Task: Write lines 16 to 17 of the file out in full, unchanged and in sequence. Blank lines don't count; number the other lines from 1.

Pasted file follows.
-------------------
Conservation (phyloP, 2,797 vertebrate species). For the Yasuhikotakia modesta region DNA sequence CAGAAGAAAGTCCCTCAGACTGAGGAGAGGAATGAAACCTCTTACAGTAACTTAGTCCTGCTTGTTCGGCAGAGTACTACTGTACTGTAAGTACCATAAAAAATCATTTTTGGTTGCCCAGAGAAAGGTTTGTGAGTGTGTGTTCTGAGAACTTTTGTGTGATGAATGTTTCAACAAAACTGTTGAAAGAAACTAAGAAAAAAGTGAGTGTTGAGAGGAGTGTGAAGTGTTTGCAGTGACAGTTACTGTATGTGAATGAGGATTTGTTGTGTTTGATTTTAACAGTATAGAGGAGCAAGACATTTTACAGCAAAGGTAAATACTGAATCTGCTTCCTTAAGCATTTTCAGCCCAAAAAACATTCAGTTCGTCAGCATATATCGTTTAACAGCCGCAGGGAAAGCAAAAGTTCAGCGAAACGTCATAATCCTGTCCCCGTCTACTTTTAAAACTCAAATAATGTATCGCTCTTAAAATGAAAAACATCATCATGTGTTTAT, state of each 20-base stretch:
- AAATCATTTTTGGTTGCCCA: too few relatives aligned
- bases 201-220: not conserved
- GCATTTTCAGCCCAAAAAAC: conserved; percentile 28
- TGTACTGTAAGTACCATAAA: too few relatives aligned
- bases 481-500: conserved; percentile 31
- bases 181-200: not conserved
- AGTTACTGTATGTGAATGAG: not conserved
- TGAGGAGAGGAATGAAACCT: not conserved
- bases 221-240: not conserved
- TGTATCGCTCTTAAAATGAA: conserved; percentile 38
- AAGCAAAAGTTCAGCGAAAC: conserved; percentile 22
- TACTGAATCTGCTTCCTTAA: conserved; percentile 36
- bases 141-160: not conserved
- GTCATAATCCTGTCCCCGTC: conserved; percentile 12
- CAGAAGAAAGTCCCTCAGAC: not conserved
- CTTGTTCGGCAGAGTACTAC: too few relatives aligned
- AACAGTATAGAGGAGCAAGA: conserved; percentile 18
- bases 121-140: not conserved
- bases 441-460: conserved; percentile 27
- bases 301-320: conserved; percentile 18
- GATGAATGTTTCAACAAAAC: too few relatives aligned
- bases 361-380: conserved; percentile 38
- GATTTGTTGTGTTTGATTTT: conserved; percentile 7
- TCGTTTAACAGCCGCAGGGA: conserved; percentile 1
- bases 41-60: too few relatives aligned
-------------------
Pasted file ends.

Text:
- CAGAAGAAAGTCCCTCAGAC: not conserved
- CTTGTTCGGCAGAGTACTAC: too few relatives aligned